Further, any foreclosure action instituted by a bank against the borrower provides an opportunity for the borrower to demonstrate via an Answer to the Complaint that they are not, in fact, in default.  If they aren't actually in default of course, then they have a real defense to the foreclosure complaint.

          •  That is not ALL there was to robodoc (2+ / 0-)
            Recommended by:
            LillithMc, radical simplicity

            They also forged notes they couldn't find.  People have gone on record about blank forms being used to generate fake notes.

            In capitalist America, bank robs you!

            by madhaus on Sun Jun 17, 2012 at 12:22:33 PM PDT

            [ Parent ]

            •  There had (1+ / 0-)
              Recommended by:
              radical simplicity

              to be a note at some point that has wet ink signatures.  And when you say "blank forms being used to generate fake notes" - what do you mean?  In a case of a "lost note", there are other ways to prove in a Court of law that an entity is the particular party entitled to enforce the terms of a defaulted note/mortgage.

              Ultimately, a borrower/homeowner doesn't live in a house with a recorded mortgage without signing a note, correct?  I understand it's important, in theory, that the proper chain of custody took place between transfers (A to B to C to D) as opposed to what has happened on many occasions (A to D, skipping B and C), however at the end of the day, D is the party entitled to enforce the note.

              There is also a trail of paperwork that demonstrates the transfer of these documents and we all know at the end of the trail, there is but 1 party that is entitled to enforce the note.  Usually the Trustee ("U.S. Bank, as Trustee for the.....etc) of these huge trusts filled with mortgages.

              That said, if you are talking about the "endorsement" of a note, or an Allonge to the Note, then even in that scenario, the borrower doesn't have legal standing to challenge a "forged" endorsement.  

              The UCC theoretically allows someone who steals a note, or forges an endorsement, to present it for payment (enforce its terms).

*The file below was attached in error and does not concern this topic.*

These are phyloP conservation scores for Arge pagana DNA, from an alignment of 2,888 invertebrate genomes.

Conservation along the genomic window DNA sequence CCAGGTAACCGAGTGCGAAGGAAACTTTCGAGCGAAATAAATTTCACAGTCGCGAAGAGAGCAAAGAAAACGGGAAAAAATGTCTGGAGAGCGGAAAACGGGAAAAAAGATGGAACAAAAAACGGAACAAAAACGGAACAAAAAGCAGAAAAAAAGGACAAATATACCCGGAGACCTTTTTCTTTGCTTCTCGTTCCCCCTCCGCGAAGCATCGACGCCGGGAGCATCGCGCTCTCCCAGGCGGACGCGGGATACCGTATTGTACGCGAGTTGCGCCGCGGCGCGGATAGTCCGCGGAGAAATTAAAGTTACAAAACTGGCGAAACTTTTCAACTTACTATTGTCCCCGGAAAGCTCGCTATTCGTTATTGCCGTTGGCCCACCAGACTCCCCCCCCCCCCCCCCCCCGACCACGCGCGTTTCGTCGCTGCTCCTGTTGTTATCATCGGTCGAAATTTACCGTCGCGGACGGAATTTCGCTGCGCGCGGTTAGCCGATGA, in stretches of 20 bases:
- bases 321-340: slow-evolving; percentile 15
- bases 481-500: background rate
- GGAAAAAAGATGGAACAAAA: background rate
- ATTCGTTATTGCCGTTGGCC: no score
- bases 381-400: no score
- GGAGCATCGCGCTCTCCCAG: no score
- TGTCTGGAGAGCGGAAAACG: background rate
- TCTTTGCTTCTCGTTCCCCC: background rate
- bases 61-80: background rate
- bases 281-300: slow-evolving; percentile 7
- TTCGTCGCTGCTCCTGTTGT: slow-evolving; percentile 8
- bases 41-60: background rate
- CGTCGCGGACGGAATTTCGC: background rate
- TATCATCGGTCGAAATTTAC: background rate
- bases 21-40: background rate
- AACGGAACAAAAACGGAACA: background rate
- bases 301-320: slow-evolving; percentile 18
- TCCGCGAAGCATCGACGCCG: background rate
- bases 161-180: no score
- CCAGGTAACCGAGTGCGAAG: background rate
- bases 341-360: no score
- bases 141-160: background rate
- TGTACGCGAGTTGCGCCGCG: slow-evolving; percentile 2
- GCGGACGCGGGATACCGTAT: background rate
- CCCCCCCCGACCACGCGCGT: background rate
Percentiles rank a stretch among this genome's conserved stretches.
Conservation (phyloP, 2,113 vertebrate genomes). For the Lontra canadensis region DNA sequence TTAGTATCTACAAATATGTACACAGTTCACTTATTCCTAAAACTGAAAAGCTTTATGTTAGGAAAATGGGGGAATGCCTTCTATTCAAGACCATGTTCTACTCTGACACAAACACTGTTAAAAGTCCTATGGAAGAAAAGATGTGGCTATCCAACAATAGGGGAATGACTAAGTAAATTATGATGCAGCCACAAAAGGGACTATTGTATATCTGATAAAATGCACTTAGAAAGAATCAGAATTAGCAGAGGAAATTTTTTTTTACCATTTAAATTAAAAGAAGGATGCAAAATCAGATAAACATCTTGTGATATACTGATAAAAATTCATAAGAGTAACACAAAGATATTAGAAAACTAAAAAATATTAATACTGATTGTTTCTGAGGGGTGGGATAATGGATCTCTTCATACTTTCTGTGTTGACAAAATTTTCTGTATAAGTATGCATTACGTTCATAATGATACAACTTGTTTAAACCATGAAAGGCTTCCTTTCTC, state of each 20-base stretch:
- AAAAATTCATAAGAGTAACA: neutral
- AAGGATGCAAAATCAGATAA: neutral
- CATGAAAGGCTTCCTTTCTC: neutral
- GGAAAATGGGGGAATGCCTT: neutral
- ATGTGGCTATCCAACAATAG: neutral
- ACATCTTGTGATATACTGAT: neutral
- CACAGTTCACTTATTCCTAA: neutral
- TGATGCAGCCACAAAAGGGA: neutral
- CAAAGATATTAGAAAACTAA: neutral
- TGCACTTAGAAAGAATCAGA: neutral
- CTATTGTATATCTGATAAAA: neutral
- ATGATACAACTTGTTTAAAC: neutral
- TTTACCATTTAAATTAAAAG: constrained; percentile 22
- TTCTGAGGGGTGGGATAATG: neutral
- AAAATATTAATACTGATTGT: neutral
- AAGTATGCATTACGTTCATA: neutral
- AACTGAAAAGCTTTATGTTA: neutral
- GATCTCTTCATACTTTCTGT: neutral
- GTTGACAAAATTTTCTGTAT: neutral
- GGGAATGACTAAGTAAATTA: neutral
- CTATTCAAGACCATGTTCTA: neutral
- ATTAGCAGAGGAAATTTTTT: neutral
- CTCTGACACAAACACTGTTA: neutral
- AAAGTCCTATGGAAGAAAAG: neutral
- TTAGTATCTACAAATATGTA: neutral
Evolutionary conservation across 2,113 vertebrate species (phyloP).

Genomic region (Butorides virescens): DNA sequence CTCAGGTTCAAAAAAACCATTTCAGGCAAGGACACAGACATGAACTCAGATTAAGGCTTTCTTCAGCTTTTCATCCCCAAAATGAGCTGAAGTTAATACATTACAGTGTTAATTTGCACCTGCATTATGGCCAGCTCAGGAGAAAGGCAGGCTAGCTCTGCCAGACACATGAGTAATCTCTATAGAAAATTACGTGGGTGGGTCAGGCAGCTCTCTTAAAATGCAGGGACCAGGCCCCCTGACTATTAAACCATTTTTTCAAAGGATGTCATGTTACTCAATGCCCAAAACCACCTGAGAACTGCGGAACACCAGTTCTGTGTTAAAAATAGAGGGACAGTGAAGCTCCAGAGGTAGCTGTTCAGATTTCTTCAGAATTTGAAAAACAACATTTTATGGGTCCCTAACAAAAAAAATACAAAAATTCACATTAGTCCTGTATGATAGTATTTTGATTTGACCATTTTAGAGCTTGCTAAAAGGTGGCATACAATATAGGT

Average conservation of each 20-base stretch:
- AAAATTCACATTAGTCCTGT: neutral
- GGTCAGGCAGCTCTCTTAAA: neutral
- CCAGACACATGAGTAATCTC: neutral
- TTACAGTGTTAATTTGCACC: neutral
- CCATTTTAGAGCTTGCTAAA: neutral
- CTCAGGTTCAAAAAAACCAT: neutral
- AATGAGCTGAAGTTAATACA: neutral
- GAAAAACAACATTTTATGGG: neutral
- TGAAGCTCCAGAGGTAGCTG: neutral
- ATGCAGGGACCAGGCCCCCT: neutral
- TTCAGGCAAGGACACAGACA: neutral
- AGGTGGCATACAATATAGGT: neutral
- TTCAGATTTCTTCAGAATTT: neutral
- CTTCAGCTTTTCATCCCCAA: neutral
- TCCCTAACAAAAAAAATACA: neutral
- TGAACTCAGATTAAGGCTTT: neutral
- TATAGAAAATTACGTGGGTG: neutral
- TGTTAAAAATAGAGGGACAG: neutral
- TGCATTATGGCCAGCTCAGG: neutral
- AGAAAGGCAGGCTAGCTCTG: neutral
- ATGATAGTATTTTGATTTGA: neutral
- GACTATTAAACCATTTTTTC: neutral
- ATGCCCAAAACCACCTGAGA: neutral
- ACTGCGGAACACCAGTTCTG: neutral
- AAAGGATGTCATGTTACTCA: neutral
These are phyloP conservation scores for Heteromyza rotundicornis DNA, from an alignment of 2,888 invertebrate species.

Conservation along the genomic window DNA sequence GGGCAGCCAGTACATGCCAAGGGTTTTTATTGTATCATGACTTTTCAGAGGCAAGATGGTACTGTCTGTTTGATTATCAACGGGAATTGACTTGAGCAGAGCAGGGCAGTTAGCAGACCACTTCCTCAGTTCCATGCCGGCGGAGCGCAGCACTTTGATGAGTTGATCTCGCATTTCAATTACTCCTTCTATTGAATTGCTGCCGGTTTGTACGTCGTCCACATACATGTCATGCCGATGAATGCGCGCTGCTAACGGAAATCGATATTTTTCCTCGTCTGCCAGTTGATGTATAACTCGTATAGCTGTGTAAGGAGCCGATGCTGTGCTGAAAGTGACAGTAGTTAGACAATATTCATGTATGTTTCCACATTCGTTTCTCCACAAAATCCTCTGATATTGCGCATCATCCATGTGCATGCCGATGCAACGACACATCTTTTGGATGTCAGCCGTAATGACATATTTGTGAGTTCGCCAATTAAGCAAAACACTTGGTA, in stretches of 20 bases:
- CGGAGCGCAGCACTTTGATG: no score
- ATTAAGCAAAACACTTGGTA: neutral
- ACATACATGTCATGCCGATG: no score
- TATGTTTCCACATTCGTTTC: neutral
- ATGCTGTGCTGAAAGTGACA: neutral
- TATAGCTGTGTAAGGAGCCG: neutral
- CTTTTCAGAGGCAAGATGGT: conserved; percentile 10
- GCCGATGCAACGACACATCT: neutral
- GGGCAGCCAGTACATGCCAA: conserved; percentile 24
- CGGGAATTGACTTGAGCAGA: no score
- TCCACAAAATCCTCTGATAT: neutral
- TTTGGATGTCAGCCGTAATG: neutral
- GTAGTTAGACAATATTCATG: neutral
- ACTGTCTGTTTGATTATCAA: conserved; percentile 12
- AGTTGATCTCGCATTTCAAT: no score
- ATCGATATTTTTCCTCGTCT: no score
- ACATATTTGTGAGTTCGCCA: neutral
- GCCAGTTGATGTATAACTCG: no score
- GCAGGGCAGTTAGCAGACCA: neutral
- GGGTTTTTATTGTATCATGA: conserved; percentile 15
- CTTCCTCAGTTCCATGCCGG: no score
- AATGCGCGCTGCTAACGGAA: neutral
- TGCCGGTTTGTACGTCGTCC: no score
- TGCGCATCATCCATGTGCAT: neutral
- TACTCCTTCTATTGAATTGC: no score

Thus in that scenario, which is what you are pushing, the issue is between the thief and the real party that should have been entitled to enforce the terms of note....not the borrower and the thief.  

              •  No I am talking about forgeries (0+ / 0-)

                As in there were cases when banks had absolutely no connection to a property and foreclosed on them anyway, including houses that were owned FREE AND CLEAR.

                You're talking about original notes and assignments.  They forged assignments, they forged notes, they forged fracking EVERYTHING.

                In capitalist America, bank robs you!

                by madhaus on Mon Jun 18, 2012 at 01:41:48 AM PDT

                [ Parent ]

      •  "Hold the Mortgage" (3+ / 0-)
        Recommended by:
        fayea, ozsea1, Tuba Les

        In response to Hugh: the issue that most people miss when they make this argument that the "real party in interest" (or Plaintiff in a foreclosure action) isn't who they say they are or isn't the "holder" of the note/mortgage, "because they can't prove it", is the fact that the borrower does not have legal standing to assert such an argument.

        First, there is an underlying contract between the borrower and the original lender.  At all times, the duties and responsibilities of the borrower never change.  That is, the borrower must always make their payments on the monthly mortgage if they want to stay in their homes.  I think we all can agree with that.

        Second, when there is a transfer of a mortgage, or an "assignment", it creates a brand new and wholly separate contract between the assignor (1st time around would be the original lender), and the assignee (the new "holder" of the note/mortgage).  The borrower IS NOT A PARTY to this contract, and therefore does not have legal standing to assert that the alleged assignee, regardless of who the assignee is, is not the real party in interest to enforce the terms of a defaulted note/mortgage in any given foreclosure action because they can't "prove" they are the holder of the note/mortgage.  That is an argument to be made against the poser real party in interest, by the actual real party in interest.